5. Getting Good Insurance Rates


Insurance companies always modify prices and service offers according to their client’s profiles. An individual’s credit score is one piece of information they collect to define the insurance products you may be suitable for, as it is the best indicator of your financial stability.

For auto insurance, credit scores are not crucial. Some consumer groups have explained that setting auto-insurance rates based on credit scores only breaks along with the safe-driving encouraging atmosphere and discriminates lower-income drivers. On the other hand, your scores can be combined with your insurance claims ration in order to create an ‘insurance score’. The lower the score, the higher your auto insurance premiums may be.

A similar situation happens with health insurance since keeping you healthy is more important than your credit scores. However, whether you pay your bills on time or not is something insurers want to know about you. So, in this regard, your scores will affect your ability to finance your insurance premium and the interest rate you pay on such loan. Finally, homeowners with low credit scores are expected to pay 32% more for their insurance policy.

It is important to find out how much your credit scores weigh in determining your insurance premium, as each company uses different standards and criteria to determine your rate, which could mean cheaper premiums and considerable savings in the long run.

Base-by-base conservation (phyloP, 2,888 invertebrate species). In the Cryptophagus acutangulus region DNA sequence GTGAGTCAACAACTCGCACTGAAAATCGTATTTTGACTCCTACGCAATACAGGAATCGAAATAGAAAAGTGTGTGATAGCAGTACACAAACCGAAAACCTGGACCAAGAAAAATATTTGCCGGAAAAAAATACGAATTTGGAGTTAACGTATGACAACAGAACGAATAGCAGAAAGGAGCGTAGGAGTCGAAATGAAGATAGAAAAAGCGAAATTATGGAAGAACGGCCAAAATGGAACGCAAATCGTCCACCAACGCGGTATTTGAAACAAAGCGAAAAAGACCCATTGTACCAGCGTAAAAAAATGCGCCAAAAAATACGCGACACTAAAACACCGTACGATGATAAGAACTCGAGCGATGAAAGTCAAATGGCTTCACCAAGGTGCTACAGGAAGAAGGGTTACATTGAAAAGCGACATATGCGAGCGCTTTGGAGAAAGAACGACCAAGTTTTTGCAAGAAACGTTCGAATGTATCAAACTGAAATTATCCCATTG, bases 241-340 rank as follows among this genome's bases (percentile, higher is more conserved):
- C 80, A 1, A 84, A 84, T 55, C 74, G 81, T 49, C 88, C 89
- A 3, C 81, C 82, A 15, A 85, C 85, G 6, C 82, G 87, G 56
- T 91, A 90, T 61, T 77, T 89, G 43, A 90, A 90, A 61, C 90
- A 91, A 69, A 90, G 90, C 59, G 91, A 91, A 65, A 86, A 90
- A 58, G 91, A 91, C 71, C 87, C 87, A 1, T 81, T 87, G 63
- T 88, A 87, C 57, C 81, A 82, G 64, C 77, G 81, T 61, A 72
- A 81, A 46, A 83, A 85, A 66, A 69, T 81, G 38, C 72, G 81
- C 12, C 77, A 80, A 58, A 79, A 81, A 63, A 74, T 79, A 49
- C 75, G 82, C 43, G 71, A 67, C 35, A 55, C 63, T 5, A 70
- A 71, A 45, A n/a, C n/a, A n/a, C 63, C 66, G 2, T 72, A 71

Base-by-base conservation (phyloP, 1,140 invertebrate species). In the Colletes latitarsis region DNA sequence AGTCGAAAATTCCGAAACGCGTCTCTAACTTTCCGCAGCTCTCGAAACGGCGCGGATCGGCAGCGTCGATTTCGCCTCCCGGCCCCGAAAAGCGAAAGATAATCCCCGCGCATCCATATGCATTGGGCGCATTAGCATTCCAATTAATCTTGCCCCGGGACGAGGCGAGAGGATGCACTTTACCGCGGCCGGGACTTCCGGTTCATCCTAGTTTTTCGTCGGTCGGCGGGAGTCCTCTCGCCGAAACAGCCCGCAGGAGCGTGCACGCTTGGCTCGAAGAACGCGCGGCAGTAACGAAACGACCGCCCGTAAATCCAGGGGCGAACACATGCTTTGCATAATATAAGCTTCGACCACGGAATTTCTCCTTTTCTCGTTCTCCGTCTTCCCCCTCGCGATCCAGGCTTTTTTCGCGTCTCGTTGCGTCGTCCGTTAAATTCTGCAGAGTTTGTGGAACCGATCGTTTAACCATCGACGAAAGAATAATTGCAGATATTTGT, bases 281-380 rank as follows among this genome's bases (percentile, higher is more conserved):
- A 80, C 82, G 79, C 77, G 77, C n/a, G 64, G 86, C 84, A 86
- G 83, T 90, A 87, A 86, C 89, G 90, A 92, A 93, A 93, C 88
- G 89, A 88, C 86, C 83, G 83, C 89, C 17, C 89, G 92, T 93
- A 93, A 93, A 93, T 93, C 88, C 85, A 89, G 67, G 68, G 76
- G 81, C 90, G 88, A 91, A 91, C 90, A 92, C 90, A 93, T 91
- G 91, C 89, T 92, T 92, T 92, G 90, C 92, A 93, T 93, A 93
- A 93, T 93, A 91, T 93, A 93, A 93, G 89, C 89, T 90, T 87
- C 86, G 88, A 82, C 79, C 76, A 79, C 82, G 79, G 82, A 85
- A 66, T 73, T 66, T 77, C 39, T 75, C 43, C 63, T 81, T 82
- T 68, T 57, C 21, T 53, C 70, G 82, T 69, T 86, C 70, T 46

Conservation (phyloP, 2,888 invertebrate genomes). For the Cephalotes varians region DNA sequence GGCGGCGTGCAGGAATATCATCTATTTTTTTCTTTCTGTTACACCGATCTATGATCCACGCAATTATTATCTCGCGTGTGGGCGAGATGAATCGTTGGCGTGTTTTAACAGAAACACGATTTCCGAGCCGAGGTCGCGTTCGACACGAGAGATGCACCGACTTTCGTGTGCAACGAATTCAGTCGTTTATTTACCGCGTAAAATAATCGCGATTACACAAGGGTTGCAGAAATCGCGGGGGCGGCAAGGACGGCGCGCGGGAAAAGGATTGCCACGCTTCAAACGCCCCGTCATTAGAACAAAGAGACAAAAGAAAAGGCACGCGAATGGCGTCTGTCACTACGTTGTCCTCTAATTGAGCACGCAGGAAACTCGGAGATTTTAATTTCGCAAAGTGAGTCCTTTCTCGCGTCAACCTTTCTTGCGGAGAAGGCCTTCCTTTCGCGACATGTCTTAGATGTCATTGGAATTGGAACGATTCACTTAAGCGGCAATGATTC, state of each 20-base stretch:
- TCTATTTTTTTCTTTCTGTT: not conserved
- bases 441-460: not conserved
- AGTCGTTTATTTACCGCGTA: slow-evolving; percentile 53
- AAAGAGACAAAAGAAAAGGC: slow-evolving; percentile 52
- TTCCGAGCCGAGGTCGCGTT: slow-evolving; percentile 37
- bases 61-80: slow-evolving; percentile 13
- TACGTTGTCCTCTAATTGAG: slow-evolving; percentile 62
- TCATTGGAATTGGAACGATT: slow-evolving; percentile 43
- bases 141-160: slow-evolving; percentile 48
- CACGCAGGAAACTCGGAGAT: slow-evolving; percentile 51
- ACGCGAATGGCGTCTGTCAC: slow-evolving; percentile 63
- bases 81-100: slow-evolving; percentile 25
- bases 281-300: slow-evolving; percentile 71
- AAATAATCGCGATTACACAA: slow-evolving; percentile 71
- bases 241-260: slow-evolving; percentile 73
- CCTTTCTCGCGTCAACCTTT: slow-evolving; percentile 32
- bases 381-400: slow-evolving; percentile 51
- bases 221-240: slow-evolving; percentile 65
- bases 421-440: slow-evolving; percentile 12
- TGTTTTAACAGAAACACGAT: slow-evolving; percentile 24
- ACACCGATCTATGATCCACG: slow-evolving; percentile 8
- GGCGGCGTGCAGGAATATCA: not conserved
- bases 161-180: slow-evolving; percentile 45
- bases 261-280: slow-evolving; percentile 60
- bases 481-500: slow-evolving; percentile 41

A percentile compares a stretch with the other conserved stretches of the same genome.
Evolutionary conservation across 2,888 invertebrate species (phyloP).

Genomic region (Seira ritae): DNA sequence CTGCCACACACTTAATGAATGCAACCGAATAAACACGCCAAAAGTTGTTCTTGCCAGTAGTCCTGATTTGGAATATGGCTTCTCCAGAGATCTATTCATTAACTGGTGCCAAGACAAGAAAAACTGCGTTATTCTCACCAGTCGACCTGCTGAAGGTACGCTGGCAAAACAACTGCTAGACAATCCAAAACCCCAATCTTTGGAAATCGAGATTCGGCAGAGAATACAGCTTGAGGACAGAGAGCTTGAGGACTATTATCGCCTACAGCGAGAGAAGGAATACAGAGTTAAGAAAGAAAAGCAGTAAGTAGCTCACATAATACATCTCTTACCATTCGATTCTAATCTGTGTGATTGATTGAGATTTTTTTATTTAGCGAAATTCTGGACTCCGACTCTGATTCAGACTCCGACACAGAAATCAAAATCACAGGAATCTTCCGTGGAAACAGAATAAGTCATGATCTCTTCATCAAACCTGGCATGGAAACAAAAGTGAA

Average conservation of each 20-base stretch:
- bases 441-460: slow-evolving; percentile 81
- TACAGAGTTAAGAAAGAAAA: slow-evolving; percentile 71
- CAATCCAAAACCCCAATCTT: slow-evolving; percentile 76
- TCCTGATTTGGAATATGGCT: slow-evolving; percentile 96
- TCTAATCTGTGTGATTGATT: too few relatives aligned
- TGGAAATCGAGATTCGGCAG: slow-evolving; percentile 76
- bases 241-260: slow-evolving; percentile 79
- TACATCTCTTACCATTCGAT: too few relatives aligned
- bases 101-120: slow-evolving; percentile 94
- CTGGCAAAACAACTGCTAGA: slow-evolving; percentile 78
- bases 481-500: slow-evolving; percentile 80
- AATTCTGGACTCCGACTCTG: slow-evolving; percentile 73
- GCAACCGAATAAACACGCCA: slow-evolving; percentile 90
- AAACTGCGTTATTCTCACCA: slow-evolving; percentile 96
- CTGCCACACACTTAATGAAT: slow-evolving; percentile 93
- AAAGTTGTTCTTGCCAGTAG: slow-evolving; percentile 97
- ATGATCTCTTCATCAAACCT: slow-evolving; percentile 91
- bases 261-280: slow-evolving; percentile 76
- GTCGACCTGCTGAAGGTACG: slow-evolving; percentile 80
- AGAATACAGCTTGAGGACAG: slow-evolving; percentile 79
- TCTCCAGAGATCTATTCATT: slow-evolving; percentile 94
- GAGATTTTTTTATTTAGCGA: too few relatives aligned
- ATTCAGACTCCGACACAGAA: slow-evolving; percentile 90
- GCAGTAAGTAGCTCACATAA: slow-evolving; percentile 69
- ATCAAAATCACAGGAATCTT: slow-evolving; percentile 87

6. Starting a Business


Starting a business from scratch or getting funds for expansion purposes requires large cash amounts that aren’t always available and you might need a business loan to make that possible. As with any other loan, a minimum score ranging between 600 to 700 is usually required to apply for considerable business financing.

We recommend that you improve your credit score substantially before applying for funds. Some steps you can take to do so include paying your bills on time, keeping your credit balances low, and opening new credit lines only when it is necessary. You should check your credit report frequently to avoid any negative items or mistakes on it that can affect your scores.


As you can see, your credit scores have an important influence on your financial needs. Whether you are battling with low credit scores or you are looking to get rid of negative items on your report, our wide range of credit solutions are here to help. Here’s a comprehensive list of our services: